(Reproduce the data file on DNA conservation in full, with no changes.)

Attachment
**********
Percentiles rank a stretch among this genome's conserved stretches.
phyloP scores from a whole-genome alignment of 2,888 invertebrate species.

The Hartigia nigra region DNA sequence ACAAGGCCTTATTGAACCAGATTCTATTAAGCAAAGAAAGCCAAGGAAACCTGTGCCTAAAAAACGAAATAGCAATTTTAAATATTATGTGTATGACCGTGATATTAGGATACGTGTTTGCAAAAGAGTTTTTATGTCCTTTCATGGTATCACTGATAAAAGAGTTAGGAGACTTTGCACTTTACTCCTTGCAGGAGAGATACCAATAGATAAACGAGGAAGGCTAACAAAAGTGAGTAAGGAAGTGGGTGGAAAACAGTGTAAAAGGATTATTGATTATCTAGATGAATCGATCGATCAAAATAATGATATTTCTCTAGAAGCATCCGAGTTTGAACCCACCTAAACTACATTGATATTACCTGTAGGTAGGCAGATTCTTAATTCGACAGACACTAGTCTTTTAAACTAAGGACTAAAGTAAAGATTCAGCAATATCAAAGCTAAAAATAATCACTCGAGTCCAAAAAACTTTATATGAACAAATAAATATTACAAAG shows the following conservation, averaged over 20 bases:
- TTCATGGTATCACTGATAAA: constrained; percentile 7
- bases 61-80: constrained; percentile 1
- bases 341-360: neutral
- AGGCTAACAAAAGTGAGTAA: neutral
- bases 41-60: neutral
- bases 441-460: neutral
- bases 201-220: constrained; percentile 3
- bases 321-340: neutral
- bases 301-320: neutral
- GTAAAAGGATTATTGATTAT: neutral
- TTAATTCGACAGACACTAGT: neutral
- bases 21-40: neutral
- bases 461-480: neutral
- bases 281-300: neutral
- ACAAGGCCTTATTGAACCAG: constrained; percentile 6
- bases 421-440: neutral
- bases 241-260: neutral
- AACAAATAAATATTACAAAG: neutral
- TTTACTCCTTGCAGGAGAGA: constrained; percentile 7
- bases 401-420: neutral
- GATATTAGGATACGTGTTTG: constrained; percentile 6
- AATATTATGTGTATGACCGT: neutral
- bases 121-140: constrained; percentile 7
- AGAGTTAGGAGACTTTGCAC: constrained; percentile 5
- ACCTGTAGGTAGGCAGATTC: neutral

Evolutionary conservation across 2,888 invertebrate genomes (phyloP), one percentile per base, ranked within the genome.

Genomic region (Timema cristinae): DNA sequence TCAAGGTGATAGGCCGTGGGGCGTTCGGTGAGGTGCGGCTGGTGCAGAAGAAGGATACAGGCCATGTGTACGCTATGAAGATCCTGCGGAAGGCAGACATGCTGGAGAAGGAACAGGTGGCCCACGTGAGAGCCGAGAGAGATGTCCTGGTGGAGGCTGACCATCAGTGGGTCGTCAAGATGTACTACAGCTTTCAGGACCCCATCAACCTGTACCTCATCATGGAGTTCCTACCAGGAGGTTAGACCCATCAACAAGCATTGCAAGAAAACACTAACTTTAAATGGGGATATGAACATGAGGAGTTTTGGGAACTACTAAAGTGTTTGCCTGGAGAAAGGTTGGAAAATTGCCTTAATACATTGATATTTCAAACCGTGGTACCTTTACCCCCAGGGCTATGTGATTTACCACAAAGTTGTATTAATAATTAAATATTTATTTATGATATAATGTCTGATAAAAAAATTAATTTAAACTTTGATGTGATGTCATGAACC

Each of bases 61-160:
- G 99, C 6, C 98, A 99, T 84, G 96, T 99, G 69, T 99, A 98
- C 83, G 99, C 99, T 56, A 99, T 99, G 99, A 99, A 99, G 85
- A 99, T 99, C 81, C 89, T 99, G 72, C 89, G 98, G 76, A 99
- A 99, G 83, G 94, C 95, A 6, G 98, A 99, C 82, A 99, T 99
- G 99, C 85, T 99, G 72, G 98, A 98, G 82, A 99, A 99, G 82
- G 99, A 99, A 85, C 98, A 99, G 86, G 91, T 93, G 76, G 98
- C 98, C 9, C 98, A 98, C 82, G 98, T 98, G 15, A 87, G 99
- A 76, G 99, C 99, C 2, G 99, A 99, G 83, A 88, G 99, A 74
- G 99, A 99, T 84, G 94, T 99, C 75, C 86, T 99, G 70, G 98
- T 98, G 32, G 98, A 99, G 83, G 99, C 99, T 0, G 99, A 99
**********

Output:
Percentiles rank a stretch among this genome's conserved stretches.
phyloP scores from a whole-genome alignment of 2,888 invertebrate species.

The Hartigia nigra region DNA sequence ACAAGGCCTTATTGAACCAGATTCTATTAAGCAAAGAAAGCCAAGGAAACCTGTGCCTAAAAAACGAAATAGCAATTTTAAATATTATGTGTATGACCGTGATATTAGGATACGTGTTTGCAAAAGAGTTTTTATGTCCTTTCATGGTATCACTGATAAAAGAGTTAGGAGACTTTGCACTTTACTCCTTGCAGGAGAGATACCAATAGATAAACGAGGAAGGCTAACAAAAGTGAGTAAGGAAGTGGGTGGAAAACAGTGTAAAAGGATTATTGATTATCTAGATGAATCGATCGATCAAAATAATGATATTTCTCTAGAAGCATCCGAGTTTGAACCCACCTAAACTACATTGATATTACCTGTAGGTAGGCAGATTCTTAATTCGACAGACACTAGTCTTTTAAACTAAGGACTAAAGTAAAGATTCAGCAATATCAAAGCTAAAAATAATCACTCGAGTCCAAAAAACTTTATATGAACAAATAAATATTACAAAG shows the following conservation, averaged over 20 bases:
- TTCATGGTATCACTGATAAA: constrained; percentile 7
- bases 61-80: constrained; percentile 1
- bases 341-360: neutral
- AGGCTAACAAAAGTGAGTAA: neutral
- bases 41-60: neutral
- bases 441-460: neutral
- bases 201-220: constrained; percentile 3
- bases 321-340: neutral
- bases 301-320: neutral
- GTAAAAGGATTATTGATTAT: neutral
- TTAATTCGACAGACACTAGT: neutral
- bases 21-40: neutral
- bases 461-480: neutral
- bases 281-300: neutral
- ACAAGGCCTTATTGAACCAG: constrained; percentile 6
- bases 421-440: neutral
- bases 241-260: neutral
- AACAAATAAATATTACAAAG: neutral
- TTTACTCCTTGCAGGAGAGA: constrained; percentile 7
- bases 401-420: neutral
- GATATTAGGATACGTGTTTG: constrained; percentile 6
- AATATTATGTGTATGACCGT: neutral
- bases 121-140: constrained; percentile 7
- AGAGTTAGGAGACTTTGCAC: constrained; percentile 5
- ACCTGTAGGTAGGCAGATTC: neutral

Evolutionary conservation across 2,888 invertebrate genomes (phyloP), one percentile per base, ranked within the genome.

Genomic region (Timema cristinae): DNA sequence TCAAGGTGATAGGCCGTGGGGCGTTCGGTGAGGTGCGGCTGGTGCAGAAGAAGGATACAGGCCATGTGTACGCTATGAAGATCCTGCGGAAGGCAGACATGCTGGAGAAGGAACAGGTGGCCCACGTGAGAGCCGAGAGAGATGTCCTGGTGGAGGCTGACCATCAGTGGGTCGTCAAGATGTACTACAGCTTTCAGGACCCCATCAACCTGTACCTCATCATGGAGTTCCTACCAGGAGGTTAGACCCATCAACAAGCATTGCAAGAAAACACTAACTTTAAATGGGGATATGAACATGAGGAGTTTTGGGAACTACTAAAGTGTTTGCCTGGAGAAAGGTTGGAAAATTGCCTTAATACATTGATATTTCAAACCGTGGTACCTTTACCCCCAGGGCTATGTGATTTACCACAAAGTTGTATTAATAATTAAATATTTATTTATGATATAATGTCTGATAAAAAAATTAATTTAAACTTTGATGTGATGTCATGAACC

Each of bases 61-160:
- G 99, C 6, C 98, A 99, T 84, G 96, T 99, G 69, T 99, A 98
- C 83, G 99, C 99, T 56, A 99, T 99, G 99, A 99, A 99, G 85
- A 99, T 99, C 81, C 89, T 99, G 72, C 89, G 98, G 76, A 99
- A 99, G 83, G 94, C 95, A 6, G 98, A 99, C 82, A 99, T 99
- G 99, C 85, T 99, G 72, G 98, A 98, G 82, A 99, A 99, G 82
- G 99, A 99, A 85, C 98, A 99, G 86, G 91, T 93, G 76, G 98
- C 98, C 9, C 98, A 98, C 82, G 98, T 98, G 15, A 87, G 99
- A 76, G 99, C 99, C 2, G 99, A 99, G 83, A 88, G 99, A 74
- G 99, A 99, T 84, G 94, T 99, C 75, C 86, T 99, G 70, G 98
- T 98, G 32, G 98, A 99, G 83, G 99, C 99, T 0, G 99, A 99